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New gel enables healing of eye injuries without surgery

New gel enables healing of eye injuries without surgery


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Adhesive gel promotes regeneration after injuries to the cornea

A newly developed adhesive gel could reduce the need for eye surgery in the event of injuries to the cornea, including cases that would normally require a corneal transplant.

A recent investigation has developed a type of adhesive gel that could revolutionize the repair of injuries to the cornea. The results of the study were published in the English-language journal "Science Advances".

Gel supports the regeneration of corneal tissue

An adhesive gel filled with light-activated substances can seal cuts or ulcers on the cornea (the clear surface of the eye) and then promote the regeneration of corneal tissue. The new gel for corneal regeneration is called GelCORE. The researchers wanted to create a clear, highly adhesive material that not only allows the cornea to close the defect, but also to regenerate it.

Visual disturbances often arise from injuries to the cornea

Corneal injuries are a common cause of vision problems worldwide. More than 1.5 million cases of so-called corneal blindness are reported every year. Injuries to the cornea are currently being treated with the use of synthetic adhesives or surgery. However, the currently available synthetic adhesives are quite coarse, inherently toxic to the tissue, difficult to handle and can lead to considerable vision loss due to the opacity of the material and the poor integration into the corneal tissue. Corneal grafts also pose a risk of complications after the transplant, including infection or rejection.

GelCORE takes on biomechanical properties of the cornea

The team developed the adhesive biomaterial GelCORE from chemically modified gelatin and photoinitiators, which are activated by brief exposure to blue light. The gel is initially a clear, viscous material that hardens when exposed to light. The material takes on the biomechanical properties of a natural cornea. Over time, the so-called cornea cells gradually grow into this material and become one with it. GelCORE is therefore similar to the natural cornea. GelCORE is highly transparent, binds to the native tissue and supports cell and tissue regeneration. Similar adhesive technologies have also been developed for lung and other eye defects, but GelCORE uses visible blue light for the first time, in contrast to ultraviolet light, which can be harmful to health. This is not the case with blue light.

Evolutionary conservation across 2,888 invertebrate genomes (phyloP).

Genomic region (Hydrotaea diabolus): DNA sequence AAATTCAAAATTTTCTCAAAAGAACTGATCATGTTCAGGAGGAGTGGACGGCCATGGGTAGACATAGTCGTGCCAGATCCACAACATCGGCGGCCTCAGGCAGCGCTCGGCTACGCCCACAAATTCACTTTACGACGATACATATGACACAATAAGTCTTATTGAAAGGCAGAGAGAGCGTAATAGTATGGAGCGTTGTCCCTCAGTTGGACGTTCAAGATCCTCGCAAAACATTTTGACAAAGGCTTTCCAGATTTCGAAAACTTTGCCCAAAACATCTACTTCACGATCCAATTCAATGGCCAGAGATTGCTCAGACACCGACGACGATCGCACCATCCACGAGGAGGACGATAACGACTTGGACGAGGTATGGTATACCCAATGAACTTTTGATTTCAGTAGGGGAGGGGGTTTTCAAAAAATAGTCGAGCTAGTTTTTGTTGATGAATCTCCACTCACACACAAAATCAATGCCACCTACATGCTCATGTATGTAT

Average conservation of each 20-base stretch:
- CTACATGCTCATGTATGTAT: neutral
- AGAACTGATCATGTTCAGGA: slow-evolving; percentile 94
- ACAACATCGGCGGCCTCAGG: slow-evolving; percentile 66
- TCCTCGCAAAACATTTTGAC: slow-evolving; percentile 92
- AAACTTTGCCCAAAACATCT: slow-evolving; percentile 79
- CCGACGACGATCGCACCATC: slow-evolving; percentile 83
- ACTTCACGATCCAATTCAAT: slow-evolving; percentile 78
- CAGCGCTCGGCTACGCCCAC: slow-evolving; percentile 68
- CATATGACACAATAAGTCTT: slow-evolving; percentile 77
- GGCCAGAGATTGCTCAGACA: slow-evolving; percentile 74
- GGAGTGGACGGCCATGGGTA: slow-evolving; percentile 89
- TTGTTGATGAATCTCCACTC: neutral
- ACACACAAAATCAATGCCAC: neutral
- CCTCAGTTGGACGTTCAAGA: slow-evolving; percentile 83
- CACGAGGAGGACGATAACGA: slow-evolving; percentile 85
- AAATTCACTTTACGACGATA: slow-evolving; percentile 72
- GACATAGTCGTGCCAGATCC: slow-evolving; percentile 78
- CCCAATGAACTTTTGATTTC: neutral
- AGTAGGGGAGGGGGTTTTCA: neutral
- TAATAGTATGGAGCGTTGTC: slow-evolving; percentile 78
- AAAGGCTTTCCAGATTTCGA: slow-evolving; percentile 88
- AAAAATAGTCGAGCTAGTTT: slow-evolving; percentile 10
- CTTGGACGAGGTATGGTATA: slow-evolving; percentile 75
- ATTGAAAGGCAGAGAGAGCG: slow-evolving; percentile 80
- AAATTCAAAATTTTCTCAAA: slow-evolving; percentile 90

How did the gel work in experiments?

In a preclinical model of corneal injury, the researchers applied GelCORE in a concentration of 20 percent to corneal defects three millimeters in diameter and then exposed the gel to blue light that was visible for four minutes. Immediately after exposure, they observed firm adhesion of the gel to the corneal defect. A day later, a transparent, smooth eye surface appeared with a surrounding cornea that was clear and without inflammation. One week after application, the gel could still be observed at the defect site in the cornea and remained transparent. Over time, the tissue showed signs of regeneration, with the cells of the new tissue showing similarities between regenerated tissue and native tissue.

More research is needed

The properties of GelCORE can be regulated by varying the concentration and the duration of exposure to light. This provides the ability to customize the application for different types and severity of eye injuries. The researchers hope to be able to quickly begin clinical trials to test the technology on human patients in about a year. (as)

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Comments:

  1. Mezizahn

    In my opinion, this is relevant, I will take part in the discussion.

  2. Kejar

    I am sorry, it not absolutely approaches me. Perhaps there are still variants?



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